“We all love villages,” Mr Freeman begins, enthusiastically. “Our Garden City comprises a series of walkable neighbourhoods within a radius of 500 metres (exactly the same size as Minoprio’s). Enough people would live in each neighbourhood to populate a two form entry primary school and to support a viable cluster of shops, restaurants, hairdressers… We envisage that Village Green would be on a main route through the neighbourhood to boost customer support for local traders and bus services.”

And in common with Mr Minoprio, Mr Freeman is also keen to embrace the countryside in his design; which he says would include, “at least one linear park running through the town (incorporating landscape features like a stream or ancient woodland).”

Both plans extol the virtues of public transport (despite the fact that Mayfields would have no railway line) and both envisage the town becoming so successful that local people will be happy to live, work and play within its parameters.

“Crawley is to be a self-contained and economically balanced town,” stated Mr Minoprio. “Not a dormitory town to London”.
Once again, Mr Freeman agrees with his predecessor;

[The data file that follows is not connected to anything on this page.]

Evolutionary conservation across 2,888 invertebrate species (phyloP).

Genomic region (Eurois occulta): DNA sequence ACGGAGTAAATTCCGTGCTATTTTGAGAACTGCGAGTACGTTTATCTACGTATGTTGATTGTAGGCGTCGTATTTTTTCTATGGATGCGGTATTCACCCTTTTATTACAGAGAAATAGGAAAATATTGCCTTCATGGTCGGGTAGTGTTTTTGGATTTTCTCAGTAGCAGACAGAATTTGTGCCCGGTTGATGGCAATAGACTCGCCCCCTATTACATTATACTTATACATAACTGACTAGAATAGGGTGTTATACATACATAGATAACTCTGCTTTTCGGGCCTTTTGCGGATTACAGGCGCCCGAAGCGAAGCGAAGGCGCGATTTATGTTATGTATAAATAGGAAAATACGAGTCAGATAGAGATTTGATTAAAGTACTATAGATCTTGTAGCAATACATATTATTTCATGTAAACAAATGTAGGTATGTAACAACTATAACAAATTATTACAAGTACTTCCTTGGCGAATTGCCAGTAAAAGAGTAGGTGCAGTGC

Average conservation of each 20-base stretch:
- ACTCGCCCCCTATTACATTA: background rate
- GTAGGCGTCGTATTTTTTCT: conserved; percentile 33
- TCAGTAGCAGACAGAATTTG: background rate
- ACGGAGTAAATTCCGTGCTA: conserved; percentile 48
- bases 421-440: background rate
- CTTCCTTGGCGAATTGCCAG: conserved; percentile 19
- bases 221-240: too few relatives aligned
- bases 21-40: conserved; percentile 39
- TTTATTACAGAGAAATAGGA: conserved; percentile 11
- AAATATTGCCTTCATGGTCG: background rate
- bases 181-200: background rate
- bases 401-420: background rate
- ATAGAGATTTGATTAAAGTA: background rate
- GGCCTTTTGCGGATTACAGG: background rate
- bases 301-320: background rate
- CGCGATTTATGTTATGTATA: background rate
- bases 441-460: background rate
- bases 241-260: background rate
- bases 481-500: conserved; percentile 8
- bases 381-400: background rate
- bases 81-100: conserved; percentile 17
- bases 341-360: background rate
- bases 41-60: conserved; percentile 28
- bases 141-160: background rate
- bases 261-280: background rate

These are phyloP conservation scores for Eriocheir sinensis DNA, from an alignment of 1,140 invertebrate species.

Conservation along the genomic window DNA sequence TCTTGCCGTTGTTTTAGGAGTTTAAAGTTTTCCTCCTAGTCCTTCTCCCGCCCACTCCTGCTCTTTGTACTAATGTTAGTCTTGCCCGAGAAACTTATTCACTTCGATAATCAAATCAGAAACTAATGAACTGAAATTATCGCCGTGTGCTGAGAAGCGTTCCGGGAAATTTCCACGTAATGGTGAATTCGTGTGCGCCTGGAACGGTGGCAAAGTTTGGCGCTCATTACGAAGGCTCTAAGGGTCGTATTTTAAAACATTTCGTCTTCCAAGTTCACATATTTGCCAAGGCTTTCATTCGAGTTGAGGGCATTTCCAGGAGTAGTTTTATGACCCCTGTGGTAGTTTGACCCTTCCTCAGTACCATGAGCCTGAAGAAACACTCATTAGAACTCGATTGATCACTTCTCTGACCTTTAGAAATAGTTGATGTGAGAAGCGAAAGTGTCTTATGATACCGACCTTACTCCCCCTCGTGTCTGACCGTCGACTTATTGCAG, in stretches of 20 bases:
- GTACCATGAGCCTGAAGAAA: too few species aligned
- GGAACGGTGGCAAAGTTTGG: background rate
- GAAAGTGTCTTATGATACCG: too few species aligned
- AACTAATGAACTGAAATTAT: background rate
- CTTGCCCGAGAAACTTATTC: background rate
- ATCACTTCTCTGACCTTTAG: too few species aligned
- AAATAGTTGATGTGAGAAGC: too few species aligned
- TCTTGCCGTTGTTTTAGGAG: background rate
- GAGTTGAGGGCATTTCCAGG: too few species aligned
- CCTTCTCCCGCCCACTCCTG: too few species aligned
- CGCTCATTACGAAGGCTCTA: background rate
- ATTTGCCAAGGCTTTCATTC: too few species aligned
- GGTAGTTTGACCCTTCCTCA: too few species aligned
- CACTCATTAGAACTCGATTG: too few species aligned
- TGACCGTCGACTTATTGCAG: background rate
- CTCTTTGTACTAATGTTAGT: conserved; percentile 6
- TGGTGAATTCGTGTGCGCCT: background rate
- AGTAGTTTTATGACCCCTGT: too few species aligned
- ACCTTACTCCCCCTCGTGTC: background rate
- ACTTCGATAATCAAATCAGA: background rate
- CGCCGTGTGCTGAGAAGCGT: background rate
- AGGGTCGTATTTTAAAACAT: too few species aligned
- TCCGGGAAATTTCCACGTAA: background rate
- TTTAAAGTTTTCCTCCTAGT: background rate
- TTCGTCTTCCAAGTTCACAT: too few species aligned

“The New Market Town is not designed to be a commuter town to serve London, but rather a town which concentrates on keeping travel local”. (It goes without saying that without a railway line, residents would have little choice).

But perhaps the most worrying thing about this comparison is that Crawley was already failing in its promises just months after the first brick was laid. Despite pledging, like Mayfields, to provide adequate affordable housing for young families, this vision was never realised, even for its very first residents. Crawley’s location in an affluent part of Sussex made this promise impossible. In May 1950 Hansard reported that rents on homes in Crawley New Town were already “beyond the reach of the average wage earner” (475).

It is too late to go back and correct the mistakes made in Crawley, but we can at least do our best to prevent a repeat. The NPPF promises to allow local people more say in housing decisions because they know the needs of their area best of all. However, in reality these decisions all go before a Government Inspector and are ultimately still made at a national level.

Two years ago (Speaking at the Institute of Civil Engineering in March 2012) the Prime Minister, David Cameron cited planners like Minoprio and his contemporary, Patrick Abercrombie as an inspiration, saying;

“It seems to me that our Post War predecessors had the right idea, embodied in a visionary plan prepared by Patrick Abercrombie in 1944. His plan underpinned the South East’s economic success by proposing well-planned and well-located new towns…”